Stanford GSB recently released its MBA admissions essays for the 2012-2013 application season. You may notice some changes to the essays since last year; we will dig into those changes below. Perhaps most significantly, just as we predicted last month, Stanford removed one of its required essays this year, although the total recommended word count is still the same.
As it has done for the past several years, Stanford’s admissions committee provides some high-level advice right on its own website. While we think this advice is generally good, we don’t see anything that hasn’t been said before. Still, any advice that comes straight from the horse’s mouth deserves your attention!
Stanford GSB Admissions Essays
- What matters most to you, and why? (750 words recommended, out of 1,800 total)
This question has been around for years, and while our advice has evolved subtly over the years, it mostly remains the same . With this essay, take Stanford’s advice to heart: “The best examples of Essay 1 reflect the process of self-examination that you have undertaken to write them.” This question requires a great deal of introspection, after which you should create an essay that answers the question asked, whether or not you feel that it is directly applicable to your candidacy. Obviously, the more relevant your essay is to the goal of getting into business school, the better, but where many Stanford applicants go wrong is by writing about grand ideas and using impressive-sounding words, rather than a real glimpse into who they are as a person.
- What do you want to do — REALLY — and why Stanford? (450 words recommended)
This question also carries over unchanged from last year. The part in ALL CAPS is a very obvious hint that the admissions committee feels like it does not usually get 100% honest answers from its applicants. Also, note that this question is deliberately pretty open-ended. Stanford is inviting you to dream big. They are less interested in whether you want to do buy-side vs. sell-side research in the banking sector… They are more interested in what you want to do with your life. Naturally, the job you take in the near term matters, but here is your chance to reveal some big dreams. If the first question is supposed to be a super-introspective look at you past, consider this the same exercise with your future. Finally, do not forget the “Why Stanford?” part, too. Why is Stanford specifically the school that will help you achieve your dreams?
- Answer one of the three questions below. Tell us not only what you did but also how you did it. What was the outcome? How did people respond? Only describe experiences that have occurred during the last three years. (400 words recommended)
Option A: Tell us about a time in the last three years when you built or developed a team whose performance exceeded expectations.
Option B: Tell us about a time in the last three years when you identified and pursued an opportunity to improve an organization.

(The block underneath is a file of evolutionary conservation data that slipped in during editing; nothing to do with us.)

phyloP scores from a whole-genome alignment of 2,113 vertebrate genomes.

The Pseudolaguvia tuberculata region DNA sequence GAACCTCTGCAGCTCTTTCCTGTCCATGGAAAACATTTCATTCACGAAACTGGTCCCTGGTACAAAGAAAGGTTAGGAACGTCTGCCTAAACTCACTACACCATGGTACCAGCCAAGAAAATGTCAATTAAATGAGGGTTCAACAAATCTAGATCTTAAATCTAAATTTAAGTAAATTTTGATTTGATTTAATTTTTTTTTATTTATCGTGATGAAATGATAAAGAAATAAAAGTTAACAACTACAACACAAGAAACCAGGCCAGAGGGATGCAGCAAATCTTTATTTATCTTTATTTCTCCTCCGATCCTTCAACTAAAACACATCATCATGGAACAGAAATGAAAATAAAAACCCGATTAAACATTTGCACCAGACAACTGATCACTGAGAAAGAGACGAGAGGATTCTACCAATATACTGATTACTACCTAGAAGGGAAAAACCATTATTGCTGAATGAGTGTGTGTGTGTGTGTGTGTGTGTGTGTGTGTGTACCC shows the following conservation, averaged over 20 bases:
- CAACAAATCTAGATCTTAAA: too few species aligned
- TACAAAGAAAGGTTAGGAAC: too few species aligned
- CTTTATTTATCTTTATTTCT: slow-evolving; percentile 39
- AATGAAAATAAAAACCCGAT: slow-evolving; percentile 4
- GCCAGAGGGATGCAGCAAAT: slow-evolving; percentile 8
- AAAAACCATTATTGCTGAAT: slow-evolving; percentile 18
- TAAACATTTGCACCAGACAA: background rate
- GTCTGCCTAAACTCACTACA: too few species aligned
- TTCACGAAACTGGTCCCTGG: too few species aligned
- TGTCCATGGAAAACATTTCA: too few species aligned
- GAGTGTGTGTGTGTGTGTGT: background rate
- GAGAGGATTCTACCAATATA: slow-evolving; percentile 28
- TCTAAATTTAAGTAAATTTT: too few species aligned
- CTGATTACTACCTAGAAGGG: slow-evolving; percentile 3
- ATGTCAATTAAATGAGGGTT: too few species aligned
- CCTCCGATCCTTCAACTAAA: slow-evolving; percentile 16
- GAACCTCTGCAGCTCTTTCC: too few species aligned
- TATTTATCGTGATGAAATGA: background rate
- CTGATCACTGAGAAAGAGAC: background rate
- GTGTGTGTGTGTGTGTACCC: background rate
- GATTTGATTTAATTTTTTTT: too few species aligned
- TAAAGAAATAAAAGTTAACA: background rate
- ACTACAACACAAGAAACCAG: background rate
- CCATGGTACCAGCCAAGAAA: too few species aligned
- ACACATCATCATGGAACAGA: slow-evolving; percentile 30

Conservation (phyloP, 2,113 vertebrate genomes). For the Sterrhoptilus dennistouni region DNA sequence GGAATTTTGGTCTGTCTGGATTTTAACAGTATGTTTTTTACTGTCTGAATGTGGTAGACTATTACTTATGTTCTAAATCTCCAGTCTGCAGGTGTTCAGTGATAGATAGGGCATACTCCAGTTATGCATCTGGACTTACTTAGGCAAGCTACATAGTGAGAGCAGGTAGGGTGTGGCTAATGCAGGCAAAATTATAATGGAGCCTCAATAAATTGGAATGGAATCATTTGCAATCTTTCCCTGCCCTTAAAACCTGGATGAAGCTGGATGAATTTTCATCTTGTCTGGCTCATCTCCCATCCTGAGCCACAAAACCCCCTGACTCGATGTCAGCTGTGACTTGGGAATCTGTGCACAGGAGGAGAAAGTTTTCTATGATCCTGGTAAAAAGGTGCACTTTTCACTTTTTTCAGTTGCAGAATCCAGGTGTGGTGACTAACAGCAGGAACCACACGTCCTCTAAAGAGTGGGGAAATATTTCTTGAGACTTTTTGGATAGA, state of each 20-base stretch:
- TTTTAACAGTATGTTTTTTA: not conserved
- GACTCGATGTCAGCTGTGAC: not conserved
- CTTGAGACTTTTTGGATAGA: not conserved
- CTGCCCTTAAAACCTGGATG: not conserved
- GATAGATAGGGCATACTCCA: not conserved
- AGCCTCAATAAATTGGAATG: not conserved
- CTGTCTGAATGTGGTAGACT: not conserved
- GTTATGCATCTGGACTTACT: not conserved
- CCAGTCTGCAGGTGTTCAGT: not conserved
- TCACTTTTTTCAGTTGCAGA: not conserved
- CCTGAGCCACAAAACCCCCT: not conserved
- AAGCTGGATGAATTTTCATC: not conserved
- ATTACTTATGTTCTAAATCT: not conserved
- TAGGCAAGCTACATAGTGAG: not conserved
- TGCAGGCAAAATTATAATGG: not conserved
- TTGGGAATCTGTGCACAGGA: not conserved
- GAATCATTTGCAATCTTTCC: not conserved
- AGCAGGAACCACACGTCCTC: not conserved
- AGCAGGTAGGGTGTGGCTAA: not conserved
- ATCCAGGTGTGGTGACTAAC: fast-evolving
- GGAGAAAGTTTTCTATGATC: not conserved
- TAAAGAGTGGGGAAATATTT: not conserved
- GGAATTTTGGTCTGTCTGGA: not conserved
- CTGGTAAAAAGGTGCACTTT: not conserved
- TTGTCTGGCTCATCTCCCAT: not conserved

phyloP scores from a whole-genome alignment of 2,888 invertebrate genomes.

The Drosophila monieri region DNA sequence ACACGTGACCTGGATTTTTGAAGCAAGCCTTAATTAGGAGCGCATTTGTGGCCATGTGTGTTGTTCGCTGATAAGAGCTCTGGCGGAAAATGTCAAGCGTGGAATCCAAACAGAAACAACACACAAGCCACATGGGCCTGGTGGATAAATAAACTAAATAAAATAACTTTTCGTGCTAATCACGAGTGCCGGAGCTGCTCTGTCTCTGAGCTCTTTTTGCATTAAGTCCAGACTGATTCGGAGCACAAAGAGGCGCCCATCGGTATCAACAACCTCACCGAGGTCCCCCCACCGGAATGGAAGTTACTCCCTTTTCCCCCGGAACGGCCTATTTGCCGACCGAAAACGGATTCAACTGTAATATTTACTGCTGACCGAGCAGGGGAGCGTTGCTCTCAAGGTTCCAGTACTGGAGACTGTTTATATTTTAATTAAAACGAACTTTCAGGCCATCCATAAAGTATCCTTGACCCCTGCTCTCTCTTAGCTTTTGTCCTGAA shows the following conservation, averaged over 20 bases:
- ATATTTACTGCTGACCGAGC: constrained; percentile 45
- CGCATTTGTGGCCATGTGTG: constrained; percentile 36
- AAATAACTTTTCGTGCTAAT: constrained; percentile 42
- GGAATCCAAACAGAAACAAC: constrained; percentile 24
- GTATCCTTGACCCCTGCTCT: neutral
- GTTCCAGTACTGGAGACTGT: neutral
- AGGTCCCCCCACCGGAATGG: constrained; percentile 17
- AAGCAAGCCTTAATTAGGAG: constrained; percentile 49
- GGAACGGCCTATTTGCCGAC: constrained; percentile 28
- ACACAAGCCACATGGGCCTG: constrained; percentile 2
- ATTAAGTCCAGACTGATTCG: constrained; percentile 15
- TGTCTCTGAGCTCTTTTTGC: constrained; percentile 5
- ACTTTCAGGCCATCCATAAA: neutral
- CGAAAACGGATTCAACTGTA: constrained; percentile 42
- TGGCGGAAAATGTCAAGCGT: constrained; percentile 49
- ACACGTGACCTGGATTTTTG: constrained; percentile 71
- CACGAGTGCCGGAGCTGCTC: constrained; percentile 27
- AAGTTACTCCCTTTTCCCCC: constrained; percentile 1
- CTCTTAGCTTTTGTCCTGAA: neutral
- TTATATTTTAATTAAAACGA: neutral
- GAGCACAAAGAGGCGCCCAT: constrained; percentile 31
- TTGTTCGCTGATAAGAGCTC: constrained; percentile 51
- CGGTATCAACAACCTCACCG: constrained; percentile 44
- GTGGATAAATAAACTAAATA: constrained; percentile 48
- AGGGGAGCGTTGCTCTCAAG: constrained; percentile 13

Option C: Tell us about a time in the last three years when you went beyond what was defined or established.
Stanford included the “three year rule” here last year, but the fact that the admissions committee inserted it into every option suggests that too many applicants weren’t paying attention. Why do they only want to hear about the recent past? Because you are young, and you are still changing and growing a great deal. Something that you accomplished five years ago is far less useful in helping the admissions committee gauge your potential as a professional.Two of these options carry over unchanged from last year, while one of them (Option B) is essentially a marriage of two separate questions from last year. For Option A, note the emphasis on “whose performance exceeded expectations”… Results matter, and you need to show them here. This is a classic Situation-Action-Result (“SAR”) question. While Option B does not specifically use the word “impact” (as it did last year), it is pretty clear what the school looks for here… It wants to find young professionals who leave a trail of success and positive, meaningful impact everywhere they go. If you have a good example to use, we strongly urge you to answer Option B. Option C is another results-oriented question that also gets at a core component of leadership: the ambition and ability to do more than what is listed in your job description. We think the way this question is phrased may actually lead some to misinterpret it and tell an underwhelming story, but a great response will show that you are someone who readily goes beyond your job description to make things happen.
Every year we help many applicants get into Stanford GSB. For more advice on getting into Stanford, download our Essential Guide to Stanford GSB, one of our 15 guides to the world’s top business schools.